DMV News Releases
FOR IMMEDIATE RELEASEFriday, May 27, 2011
Motorists Urged to Drive Safely During Memorial Day Weekend
Wear Seat Belt, Avoid Alcohol and Distractions
RICHMOND - Memorial Day weekend is normally one of the most heavily-traveled and deadliest holidays on Virginia's roadways. Eleven people died in traffic crashes during the four-day 2010 Memorial Day holiday, from Friday, May 28 through Monday, May 31, 2010.
"Buckle up, don't drive impaired, give yourself plenty of time to get to your destination and focus on the task of driving," advised DMV Commissioner Richard D. Holcomb, the Governor's Highway Safety Representative.
"Since Virginia is investing nearly $4 billion in its transportation network, funding more than 900 projects during the next three years, motorists will see record numbers of road improvement projects under way," Holcomb said. "When you see road construction this Memorial Day weekend and during the next few years, remember to drive alert and be patient. Virginia is doing its part for highway safety; please do yours."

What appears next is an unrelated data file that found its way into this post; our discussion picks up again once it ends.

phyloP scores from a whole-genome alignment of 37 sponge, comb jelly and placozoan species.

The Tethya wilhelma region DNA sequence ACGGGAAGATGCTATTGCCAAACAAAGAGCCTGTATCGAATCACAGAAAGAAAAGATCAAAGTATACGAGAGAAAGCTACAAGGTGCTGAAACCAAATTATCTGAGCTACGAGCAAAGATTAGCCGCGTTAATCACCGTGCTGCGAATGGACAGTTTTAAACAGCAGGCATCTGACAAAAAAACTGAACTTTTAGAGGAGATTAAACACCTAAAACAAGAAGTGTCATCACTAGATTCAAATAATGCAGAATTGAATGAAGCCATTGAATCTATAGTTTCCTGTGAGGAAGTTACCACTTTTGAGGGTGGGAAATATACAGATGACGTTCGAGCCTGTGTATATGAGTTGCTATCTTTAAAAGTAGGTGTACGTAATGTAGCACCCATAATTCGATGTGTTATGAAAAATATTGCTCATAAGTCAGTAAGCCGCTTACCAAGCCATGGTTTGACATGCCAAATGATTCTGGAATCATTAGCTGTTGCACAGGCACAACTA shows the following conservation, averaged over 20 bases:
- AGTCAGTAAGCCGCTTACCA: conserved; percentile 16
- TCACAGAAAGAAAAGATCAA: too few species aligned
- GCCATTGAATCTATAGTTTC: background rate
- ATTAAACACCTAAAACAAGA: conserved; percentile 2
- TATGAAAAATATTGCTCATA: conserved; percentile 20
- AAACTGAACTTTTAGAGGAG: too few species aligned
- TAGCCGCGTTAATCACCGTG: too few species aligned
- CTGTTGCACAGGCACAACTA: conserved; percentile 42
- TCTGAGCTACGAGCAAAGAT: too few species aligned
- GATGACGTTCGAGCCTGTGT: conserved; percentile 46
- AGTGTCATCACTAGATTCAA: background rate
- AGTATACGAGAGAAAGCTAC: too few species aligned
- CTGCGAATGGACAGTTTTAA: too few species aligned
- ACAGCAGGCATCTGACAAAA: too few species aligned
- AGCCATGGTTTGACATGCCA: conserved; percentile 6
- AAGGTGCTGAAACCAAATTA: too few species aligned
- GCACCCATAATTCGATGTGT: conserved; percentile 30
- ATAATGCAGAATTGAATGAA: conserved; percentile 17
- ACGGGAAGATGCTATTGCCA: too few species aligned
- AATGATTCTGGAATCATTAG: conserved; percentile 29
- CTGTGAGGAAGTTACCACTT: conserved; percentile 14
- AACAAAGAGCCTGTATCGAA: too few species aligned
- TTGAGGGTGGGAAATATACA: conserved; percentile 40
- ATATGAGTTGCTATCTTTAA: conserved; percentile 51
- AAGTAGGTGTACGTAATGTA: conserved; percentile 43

Seventy percent of those who died during Memorial Day weekend 2010 were not wearing a safety restraint. Most of the deaths occurred on Friday and Saturday between 6 p.m. and midnight.
More than half of the traffic fatalities, or 64 percent, were alcohol-related. In Virginia, alcohol-related motor vehicle crashes result in average charges of $35,000 for 5.5 days in the hospital.
"To prevent a tragedy from occurring this Memorial Day weekend, do not drive after drinking any alcohol, period," Holcomb said. "Even one drink can adversely affect a driver's reaction time and his or her ability to operate a motor vehicle. With the added traffic on Memorial Day weekend, be sure to designate a sober driver before heading to your cook-out or celebration."
As Memorial Day weekend ushers in even warmer weather, DMV's Virginia Highway Safety Office also reminds motorists to watch out for pedestrians. If you plan to walk in an area where there is vehicular traffic, here are a few safety tips to keep in mind:
- When walking, wear light colors so motorists can see you
- When walking at night, reflective clothing or flashlights make you more visible to motorists
- Make sure you walk against the traffic and use crosswalks whenever available
- When crossing a street, look left, look right and look left again
- Dusk and dawn are the most dangerous times of the day for pedestrians